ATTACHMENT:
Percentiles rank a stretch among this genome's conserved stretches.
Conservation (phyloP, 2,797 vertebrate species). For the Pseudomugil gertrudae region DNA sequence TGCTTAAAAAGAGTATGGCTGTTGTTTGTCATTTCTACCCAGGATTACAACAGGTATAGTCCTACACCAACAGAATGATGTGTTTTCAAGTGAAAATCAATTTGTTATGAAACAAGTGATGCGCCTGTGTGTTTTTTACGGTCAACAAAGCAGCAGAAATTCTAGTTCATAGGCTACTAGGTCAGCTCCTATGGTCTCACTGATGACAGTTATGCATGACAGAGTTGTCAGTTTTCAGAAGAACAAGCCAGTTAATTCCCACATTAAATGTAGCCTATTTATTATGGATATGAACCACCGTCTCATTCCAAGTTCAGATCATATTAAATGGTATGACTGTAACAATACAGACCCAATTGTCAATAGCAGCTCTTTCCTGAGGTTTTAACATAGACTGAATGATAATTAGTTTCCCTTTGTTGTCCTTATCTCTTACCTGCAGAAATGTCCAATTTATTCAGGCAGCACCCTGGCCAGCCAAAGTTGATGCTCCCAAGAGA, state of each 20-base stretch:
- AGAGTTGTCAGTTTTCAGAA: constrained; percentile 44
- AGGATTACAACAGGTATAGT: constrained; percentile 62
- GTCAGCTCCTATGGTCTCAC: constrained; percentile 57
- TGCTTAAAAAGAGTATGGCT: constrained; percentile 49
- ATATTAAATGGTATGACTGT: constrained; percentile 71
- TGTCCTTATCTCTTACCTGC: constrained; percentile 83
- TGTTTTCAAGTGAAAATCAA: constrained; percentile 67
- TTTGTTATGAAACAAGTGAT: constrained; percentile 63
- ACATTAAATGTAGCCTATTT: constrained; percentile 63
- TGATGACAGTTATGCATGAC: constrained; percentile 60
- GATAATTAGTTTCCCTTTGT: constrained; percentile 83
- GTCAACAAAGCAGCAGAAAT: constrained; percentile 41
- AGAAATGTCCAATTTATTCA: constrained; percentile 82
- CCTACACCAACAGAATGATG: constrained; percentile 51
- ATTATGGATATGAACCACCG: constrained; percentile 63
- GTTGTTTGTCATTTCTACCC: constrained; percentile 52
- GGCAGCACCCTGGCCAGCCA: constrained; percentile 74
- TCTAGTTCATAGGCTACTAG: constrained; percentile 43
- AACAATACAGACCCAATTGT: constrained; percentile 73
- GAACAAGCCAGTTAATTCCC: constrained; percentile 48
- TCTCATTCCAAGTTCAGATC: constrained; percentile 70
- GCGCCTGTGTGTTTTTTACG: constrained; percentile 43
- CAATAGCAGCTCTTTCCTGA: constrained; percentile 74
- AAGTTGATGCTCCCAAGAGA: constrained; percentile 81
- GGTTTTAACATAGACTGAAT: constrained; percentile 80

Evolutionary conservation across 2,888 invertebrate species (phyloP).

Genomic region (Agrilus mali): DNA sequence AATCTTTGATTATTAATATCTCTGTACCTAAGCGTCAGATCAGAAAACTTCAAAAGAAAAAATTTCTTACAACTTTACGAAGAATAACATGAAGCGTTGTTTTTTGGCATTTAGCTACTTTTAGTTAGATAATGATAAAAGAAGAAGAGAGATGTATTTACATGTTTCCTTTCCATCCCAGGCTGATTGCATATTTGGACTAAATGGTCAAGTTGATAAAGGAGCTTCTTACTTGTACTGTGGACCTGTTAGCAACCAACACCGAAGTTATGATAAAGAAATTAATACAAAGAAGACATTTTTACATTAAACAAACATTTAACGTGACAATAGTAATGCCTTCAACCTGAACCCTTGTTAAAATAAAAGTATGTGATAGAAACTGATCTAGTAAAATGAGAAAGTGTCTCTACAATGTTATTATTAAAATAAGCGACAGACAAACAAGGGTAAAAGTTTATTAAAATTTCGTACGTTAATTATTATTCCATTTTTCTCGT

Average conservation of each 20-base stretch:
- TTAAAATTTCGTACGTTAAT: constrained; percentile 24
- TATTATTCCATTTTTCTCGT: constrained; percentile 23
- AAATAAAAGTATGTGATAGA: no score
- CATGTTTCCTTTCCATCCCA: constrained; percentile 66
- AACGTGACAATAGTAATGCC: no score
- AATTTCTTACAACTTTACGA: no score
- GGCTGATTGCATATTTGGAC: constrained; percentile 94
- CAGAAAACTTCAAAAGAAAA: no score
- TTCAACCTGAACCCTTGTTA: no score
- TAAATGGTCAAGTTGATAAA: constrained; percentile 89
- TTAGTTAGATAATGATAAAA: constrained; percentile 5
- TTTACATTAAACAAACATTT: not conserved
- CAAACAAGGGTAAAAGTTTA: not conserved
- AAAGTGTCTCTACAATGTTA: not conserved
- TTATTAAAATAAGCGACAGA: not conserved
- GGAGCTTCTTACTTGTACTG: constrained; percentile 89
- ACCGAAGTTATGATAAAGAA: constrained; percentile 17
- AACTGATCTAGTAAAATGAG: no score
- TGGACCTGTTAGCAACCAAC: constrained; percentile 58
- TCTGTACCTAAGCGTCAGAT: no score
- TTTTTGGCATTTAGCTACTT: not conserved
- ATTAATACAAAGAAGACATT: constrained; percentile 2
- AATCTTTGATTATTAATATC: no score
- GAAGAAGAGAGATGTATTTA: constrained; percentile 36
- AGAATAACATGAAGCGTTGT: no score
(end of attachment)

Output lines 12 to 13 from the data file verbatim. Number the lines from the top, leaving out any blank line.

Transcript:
- TGATGACAGTTATGCATGAC: constrained; percentile 60
- GATAATTAGTTTCCCTTTGT: constrained; percentile 83